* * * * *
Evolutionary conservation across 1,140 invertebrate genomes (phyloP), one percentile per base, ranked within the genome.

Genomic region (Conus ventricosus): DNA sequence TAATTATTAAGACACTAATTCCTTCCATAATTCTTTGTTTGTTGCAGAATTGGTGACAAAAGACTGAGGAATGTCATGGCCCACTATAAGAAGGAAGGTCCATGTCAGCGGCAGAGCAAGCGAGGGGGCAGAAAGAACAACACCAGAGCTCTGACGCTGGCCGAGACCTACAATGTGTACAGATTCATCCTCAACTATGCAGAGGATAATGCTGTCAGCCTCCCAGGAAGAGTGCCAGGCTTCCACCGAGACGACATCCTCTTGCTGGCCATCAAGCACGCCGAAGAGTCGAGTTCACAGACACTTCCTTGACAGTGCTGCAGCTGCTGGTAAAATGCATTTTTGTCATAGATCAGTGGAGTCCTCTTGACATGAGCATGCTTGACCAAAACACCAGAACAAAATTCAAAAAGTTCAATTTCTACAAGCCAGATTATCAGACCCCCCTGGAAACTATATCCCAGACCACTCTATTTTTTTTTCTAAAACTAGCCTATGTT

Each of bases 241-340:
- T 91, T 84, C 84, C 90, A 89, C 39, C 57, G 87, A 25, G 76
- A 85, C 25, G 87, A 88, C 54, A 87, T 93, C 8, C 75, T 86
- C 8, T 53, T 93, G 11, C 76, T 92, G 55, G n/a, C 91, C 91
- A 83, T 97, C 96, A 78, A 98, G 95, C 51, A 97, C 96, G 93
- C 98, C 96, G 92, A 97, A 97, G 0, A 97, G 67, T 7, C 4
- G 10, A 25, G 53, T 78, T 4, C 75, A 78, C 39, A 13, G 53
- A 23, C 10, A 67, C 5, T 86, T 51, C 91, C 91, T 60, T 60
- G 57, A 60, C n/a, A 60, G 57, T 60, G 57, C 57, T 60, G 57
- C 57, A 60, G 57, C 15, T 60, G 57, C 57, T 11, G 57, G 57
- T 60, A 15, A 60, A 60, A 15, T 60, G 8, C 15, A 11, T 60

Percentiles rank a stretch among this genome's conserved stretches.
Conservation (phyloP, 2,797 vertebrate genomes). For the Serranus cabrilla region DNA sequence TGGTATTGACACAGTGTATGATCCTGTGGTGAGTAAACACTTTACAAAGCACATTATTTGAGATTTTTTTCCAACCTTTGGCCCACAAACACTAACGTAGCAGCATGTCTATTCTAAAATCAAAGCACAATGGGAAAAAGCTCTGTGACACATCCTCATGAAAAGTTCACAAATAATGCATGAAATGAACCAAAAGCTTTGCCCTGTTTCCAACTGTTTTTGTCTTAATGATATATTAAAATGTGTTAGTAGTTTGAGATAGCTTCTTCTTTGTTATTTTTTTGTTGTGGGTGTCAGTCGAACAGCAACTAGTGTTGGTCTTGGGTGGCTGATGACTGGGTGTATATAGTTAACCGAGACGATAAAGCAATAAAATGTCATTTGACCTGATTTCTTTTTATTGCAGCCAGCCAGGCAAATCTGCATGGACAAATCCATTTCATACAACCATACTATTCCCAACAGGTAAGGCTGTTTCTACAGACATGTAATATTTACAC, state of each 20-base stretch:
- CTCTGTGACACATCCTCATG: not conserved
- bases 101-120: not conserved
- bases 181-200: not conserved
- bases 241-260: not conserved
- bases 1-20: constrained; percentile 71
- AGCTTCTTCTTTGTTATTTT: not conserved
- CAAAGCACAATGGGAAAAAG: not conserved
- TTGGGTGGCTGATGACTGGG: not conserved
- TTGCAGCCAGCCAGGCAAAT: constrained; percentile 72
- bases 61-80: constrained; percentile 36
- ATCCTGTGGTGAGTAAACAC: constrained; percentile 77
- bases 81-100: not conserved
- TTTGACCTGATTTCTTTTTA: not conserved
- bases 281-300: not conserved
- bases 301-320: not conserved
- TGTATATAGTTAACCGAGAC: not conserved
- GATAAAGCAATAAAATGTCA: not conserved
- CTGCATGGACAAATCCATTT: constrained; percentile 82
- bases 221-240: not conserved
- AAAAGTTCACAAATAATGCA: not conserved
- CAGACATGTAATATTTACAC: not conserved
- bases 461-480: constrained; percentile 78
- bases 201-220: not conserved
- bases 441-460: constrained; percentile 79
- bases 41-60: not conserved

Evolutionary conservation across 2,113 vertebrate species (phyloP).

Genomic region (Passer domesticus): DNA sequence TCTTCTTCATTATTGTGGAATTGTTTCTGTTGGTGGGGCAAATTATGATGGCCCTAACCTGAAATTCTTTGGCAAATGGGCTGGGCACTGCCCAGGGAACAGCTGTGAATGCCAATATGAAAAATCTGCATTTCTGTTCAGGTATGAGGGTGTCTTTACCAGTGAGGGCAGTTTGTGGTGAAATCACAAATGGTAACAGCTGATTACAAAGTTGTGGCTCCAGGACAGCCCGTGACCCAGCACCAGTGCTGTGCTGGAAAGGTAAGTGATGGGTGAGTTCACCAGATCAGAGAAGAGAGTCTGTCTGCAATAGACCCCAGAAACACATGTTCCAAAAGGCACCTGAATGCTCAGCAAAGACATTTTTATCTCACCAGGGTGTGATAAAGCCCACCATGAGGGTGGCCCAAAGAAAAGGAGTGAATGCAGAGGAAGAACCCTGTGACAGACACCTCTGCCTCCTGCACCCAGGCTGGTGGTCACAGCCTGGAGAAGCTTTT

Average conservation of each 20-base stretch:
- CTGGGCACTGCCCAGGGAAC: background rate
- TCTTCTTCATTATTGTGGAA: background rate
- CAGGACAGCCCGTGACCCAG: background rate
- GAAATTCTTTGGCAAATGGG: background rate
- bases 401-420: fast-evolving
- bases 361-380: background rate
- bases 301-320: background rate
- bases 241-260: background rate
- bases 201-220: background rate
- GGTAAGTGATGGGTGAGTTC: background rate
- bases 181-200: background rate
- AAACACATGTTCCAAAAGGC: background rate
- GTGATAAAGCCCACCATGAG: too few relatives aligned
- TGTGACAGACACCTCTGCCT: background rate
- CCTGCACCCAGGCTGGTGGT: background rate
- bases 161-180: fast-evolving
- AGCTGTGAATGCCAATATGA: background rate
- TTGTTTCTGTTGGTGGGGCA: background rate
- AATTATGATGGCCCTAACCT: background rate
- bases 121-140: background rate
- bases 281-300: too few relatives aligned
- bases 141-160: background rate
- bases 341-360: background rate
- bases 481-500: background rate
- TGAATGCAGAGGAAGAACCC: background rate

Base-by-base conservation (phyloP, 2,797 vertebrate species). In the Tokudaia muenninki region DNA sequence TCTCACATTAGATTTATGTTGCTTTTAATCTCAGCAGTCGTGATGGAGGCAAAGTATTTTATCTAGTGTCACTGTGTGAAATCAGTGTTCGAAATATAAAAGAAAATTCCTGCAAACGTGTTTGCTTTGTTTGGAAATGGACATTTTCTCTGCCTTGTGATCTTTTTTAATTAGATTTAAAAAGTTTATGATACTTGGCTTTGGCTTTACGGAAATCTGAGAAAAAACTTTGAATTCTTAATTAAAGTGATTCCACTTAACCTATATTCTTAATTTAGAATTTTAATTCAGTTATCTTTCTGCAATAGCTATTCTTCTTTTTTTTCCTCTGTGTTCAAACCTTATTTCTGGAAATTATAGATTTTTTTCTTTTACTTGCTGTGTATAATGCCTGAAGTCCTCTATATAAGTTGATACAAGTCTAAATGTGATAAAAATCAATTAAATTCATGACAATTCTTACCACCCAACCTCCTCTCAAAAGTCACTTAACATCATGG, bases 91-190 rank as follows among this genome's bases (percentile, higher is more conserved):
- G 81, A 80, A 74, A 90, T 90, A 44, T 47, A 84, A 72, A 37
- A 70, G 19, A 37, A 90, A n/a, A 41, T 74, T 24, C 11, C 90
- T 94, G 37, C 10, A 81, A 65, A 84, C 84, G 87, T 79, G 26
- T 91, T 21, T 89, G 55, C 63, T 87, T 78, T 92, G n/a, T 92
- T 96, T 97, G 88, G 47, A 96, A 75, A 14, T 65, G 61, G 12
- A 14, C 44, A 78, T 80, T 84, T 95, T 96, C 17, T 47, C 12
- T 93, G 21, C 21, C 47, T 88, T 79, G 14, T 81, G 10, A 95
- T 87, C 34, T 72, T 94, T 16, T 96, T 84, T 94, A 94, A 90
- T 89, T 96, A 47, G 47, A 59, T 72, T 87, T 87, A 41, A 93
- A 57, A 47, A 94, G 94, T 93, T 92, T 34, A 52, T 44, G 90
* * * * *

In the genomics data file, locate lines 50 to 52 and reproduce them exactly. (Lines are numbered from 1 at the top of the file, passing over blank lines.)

- bases 301-320: background rate
- bases 241-260: background rate
- bases 201-220: background rate